Firm Ripped Over 'Ploy' to Keep Malpractice Case in Home County
Bowes said King and the firm filed a declaratory judgment action, claiming Jacqueline Rupert was trying to nullify the revised November 2011 contingency fee arrangement. A Butler County judge later ruled that Rupert's legal malpractice case should be moved from Allegheny County to Butler County and coordinated with the declaratory judgment action.
On appeal to the Superior Court, Rupert argued the firm's action "was a sham," aimed at stopping her from filing suit in Allegheny County.
Bowes said that even though King had an attorney-client relationship with Rupert, knew that Michael Rupert's father, Timothy Rupert, "vehemently disliked Jacqueline" and didn't want her involved in the case, he included Timothy Rupert in discussions about the case.
"As a result of significant private communications with and directions from Timothy, Mr. King's advice to Jacqueline was improperly influenced to Jacqueline's detriment," Bowes said.
According to Bowes, Jacqueline Rupert alleged that King failed to tell her that her loss of consortium claim was a separate claim that could be tried by a jury. Rupert claimed that King told her that a high average for loss of consortium claims was $100,000 and that Michael and Timothy Rupert would not share any settlement or verdict with her.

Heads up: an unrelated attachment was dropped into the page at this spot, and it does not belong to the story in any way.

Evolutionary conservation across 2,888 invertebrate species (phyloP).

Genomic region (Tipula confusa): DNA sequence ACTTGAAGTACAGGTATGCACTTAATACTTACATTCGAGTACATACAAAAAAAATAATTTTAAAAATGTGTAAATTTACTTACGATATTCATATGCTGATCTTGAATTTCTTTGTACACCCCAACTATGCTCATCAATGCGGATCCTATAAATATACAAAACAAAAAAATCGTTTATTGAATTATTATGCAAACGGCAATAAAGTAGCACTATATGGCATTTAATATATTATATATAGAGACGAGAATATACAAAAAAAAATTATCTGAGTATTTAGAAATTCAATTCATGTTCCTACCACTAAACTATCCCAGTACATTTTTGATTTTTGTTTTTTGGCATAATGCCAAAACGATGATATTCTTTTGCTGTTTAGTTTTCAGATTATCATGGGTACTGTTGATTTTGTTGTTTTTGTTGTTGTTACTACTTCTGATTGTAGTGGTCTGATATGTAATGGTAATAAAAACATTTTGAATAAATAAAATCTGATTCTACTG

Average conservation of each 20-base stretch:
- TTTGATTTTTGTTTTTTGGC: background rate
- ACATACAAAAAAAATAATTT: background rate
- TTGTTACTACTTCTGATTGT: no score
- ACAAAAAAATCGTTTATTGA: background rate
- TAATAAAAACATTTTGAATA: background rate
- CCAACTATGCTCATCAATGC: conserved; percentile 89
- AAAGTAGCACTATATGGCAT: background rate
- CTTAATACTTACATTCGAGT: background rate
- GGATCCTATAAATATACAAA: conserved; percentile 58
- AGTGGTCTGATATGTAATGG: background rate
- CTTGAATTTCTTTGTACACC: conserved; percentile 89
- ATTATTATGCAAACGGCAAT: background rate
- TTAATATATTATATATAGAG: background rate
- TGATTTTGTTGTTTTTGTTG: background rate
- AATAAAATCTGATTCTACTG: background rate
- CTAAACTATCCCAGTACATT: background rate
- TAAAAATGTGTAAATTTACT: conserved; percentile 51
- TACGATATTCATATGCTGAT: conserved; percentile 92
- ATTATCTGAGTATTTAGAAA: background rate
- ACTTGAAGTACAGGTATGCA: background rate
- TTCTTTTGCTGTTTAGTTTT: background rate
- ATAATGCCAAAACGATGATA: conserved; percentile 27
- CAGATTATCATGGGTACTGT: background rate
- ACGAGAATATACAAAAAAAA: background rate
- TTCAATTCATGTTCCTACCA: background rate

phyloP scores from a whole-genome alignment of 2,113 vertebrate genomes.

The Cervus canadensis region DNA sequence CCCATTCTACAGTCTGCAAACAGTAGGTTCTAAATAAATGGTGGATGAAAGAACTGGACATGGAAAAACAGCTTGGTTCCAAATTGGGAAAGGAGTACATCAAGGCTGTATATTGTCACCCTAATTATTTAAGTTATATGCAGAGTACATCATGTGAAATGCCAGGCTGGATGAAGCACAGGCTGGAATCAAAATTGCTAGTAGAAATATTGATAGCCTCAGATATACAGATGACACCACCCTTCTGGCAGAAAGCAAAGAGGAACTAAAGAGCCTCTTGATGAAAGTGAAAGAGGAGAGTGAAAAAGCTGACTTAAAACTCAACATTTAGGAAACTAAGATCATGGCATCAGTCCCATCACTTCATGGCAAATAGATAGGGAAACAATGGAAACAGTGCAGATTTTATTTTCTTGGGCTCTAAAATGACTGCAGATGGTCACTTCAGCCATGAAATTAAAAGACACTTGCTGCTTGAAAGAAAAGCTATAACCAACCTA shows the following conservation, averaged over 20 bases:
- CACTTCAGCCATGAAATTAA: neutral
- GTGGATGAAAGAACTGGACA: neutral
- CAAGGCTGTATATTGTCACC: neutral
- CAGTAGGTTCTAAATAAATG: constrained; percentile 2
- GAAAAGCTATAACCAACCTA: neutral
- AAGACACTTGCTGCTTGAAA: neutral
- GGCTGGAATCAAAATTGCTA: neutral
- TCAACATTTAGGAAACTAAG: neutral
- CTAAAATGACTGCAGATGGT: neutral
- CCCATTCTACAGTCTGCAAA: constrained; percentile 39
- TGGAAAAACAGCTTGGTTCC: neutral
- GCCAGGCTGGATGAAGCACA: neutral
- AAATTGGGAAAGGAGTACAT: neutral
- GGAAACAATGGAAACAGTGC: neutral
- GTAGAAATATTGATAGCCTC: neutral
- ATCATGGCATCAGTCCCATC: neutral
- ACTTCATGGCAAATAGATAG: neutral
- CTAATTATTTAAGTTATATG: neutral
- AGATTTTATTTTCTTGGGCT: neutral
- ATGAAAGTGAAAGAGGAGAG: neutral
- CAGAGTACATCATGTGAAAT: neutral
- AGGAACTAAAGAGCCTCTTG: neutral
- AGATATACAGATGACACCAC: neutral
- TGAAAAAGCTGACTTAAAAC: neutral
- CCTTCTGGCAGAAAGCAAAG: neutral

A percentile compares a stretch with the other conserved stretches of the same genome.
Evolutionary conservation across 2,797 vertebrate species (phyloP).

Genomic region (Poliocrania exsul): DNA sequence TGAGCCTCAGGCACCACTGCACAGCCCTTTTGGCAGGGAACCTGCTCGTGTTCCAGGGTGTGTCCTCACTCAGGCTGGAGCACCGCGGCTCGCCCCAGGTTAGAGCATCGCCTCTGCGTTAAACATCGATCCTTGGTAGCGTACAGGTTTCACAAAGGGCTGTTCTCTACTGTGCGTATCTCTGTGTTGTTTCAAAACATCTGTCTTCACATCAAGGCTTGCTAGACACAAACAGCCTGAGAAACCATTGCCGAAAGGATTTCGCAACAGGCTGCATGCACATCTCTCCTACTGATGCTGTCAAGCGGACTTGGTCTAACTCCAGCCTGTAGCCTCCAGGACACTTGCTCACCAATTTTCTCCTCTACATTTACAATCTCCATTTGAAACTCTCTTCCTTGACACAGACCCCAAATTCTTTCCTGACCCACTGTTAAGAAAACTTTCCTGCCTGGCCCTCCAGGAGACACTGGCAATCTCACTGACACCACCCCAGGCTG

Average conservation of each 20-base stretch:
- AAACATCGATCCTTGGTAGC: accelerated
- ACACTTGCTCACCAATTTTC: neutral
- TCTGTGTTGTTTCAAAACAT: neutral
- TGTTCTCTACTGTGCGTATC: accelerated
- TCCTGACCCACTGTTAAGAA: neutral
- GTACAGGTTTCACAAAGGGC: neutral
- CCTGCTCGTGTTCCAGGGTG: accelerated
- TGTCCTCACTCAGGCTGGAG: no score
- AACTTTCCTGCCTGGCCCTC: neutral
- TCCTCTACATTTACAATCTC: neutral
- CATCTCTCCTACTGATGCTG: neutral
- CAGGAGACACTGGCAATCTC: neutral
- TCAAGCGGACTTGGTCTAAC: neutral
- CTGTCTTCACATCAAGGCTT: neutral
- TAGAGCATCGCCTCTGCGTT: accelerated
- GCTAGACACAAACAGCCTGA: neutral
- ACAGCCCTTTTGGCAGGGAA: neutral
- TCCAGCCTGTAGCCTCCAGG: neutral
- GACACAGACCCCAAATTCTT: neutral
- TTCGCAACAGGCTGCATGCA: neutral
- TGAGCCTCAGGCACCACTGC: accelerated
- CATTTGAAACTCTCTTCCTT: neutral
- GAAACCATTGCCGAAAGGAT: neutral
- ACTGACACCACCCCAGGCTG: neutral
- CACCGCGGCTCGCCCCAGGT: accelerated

She also alleged that King told her he would reduce his contingency fee and give her the reduction, Bowes said, and that the amount she would get would be more than if she took her case to trial.
"The reduction in the fee was designed to secure Jacqueline's assent to settle to the benefit of [the firm], which received a multimillion-dollar fee," Bowes said.
Despite the firm's claims and the trial court's finding, Bowes said Jacqueline Rupert's letter and lawsuit were centered on allegations of legal malpractice, conflict of interest and breach of fiduciary duty, and not on trying to nullify the fee agreement.
"At no point in the complaint did Jacqueline seek to negate or avoid the legal impact of any documents she signed," Bowes said. "Rather, her allegations solely concerned Mr. King's advice to and representation of her in connection with her execution of documents."
To let the case be tried in Butler County would prejudice Rupert, she said, because Allegheny County is her chosen forum.